Michigan’s last remaining horse racetrack could soon disappear and become a 48-acre residential development for new single-family homes, townhouses and multifamily housing.
According to a Crain’s Detroit Business report
, Farmington Hills, Mich.-based homebuilder Hunter Pasteur Homes is under contract to purchase Northville Downs, a harness racing venue which began as a horse driving club in 1907 and evolved into its current form in 1944. The racetrack employs 69 people and offers racing on Fridays and Saturdays and simulcast wagering on races from other tracks throughout the week. Northville Downs is the last venue of its kind in Michigan, which saw the closure of eight tracks over the last 20 years as gamblers opted to place their bets in the state’s commercial and tribal casinos.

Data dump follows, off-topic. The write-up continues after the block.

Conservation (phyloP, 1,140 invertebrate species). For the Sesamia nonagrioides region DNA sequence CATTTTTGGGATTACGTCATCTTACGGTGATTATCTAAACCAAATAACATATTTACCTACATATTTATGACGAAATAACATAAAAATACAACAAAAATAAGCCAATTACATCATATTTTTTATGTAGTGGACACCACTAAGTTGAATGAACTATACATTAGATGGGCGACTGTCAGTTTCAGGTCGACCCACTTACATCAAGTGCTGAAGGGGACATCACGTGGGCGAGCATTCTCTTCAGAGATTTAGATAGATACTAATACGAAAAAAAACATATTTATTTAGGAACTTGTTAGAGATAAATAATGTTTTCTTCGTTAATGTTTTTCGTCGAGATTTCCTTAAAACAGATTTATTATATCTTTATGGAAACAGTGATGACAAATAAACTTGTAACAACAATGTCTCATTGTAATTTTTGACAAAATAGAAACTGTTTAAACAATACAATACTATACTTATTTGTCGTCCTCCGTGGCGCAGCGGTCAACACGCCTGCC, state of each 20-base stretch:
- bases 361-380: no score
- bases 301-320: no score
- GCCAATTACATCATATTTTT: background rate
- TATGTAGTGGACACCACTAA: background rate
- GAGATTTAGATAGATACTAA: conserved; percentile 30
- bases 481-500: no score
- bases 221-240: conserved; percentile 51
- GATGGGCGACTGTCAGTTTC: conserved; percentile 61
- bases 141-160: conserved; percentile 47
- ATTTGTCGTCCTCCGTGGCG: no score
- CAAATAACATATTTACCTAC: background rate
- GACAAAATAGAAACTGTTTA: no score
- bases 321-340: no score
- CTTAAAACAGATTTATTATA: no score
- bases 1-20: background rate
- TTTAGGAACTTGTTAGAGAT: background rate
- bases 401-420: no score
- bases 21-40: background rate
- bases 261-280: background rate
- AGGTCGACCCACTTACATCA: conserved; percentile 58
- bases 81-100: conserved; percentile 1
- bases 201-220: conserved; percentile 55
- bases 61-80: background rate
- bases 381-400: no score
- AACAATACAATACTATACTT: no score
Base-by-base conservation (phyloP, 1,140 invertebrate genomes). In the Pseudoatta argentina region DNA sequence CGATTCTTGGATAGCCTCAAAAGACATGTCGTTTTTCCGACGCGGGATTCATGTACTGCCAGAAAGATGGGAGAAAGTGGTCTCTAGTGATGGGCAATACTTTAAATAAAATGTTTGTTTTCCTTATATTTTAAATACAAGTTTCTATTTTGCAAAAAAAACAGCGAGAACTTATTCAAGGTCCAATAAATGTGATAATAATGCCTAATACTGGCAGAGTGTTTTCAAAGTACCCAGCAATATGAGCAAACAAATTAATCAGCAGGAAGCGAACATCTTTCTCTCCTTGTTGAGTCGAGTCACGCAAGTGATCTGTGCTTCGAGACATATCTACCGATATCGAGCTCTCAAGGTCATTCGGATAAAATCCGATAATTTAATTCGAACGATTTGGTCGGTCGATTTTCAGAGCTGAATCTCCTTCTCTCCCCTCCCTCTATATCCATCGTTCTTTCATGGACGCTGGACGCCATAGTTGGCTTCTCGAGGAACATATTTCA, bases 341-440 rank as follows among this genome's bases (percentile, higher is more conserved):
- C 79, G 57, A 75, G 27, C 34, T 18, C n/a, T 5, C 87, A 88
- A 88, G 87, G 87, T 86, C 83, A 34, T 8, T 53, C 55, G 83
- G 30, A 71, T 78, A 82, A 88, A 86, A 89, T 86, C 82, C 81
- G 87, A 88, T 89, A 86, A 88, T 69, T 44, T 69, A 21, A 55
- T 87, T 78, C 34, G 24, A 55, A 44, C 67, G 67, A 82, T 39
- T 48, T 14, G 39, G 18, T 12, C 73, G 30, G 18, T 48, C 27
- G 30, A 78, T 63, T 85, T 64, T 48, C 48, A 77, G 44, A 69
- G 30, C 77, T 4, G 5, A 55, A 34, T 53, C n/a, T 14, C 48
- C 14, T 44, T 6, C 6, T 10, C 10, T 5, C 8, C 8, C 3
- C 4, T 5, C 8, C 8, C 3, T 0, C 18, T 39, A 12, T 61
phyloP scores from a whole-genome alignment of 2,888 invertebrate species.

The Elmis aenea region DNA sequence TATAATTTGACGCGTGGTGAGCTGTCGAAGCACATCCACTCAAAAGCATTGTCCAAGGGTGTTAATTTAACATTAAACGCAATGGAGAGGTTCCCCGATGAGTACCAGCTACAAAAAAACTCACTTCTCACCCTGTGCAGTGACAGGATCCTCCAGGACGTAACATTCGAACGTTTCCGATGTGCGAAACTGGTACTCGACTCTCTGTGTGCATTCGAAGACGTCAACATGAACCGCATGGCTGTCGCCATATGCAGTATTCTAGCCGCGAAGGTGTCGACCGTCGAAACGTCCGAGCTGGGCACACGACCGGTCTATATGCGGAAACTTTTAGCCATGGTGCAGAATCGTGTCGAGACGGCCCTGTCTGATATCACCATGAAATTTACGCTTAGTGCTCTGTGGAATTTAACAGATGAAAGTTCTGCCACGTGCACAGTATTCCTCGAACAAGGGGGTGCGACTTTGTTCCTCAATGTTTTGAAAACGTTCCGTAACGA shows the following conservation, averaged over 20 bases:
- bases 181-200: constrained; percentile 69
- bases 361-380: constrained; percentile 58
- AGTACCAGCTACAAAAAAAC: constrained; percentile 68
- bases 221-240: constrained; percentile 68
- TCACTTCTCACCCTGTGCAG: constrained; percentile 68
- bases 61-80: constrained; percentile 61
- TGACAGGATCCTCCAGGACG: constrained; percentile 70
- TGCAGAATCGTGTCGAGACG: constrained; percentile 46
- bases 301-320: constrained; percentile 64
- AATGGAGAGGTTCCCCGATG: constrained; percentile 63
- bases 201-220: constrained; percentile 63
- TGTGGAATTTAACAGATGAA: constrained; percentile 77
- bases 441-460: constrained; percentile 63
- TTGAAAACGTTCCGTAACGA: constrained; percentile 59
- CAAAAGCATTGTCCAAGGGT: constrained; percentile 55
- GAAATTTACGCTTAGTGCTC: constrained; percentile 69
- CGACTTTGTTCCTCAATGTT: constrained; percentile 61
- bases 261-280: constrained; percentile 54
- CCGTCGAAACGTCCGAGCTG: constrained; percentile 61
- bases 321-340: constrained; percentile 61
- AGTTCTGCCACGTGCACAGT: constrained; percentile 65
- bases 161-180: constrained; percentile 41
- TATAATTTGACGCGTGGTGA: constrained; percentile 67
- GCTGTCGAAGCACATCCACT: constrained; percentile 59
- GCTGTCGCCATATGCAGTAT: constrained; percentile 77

However, the project is not a done-deal, with no agreement announced on either the purchase price or the development costs.
“This project is in the preliminary stages, and we're eager to continue working with the city of Northville and our partners to iron out the numerous details that come with a project of this scale,” said Randy Wertheimer, president and CEO of Hunter Pasteur. “We expect to have all entitlements in place in 2019. As more details become available, we will share them with the community.”
And in the event that the transaction proceeds, Michigan racing fans may see another incarnation of Northville Downs.
“Live harness racing and simulcast wagering will continue at our current location through 2020,” Northville Downs said in a statement. “We are in the process of exploring multiple other locations to develop a first-class, state-of-the-art racing and gaming facility that Michigan will be proud of. We will continue to work closely with state and local representatives to implement the necessary changes that other states around us have, so we can bring racing back to its finest day.”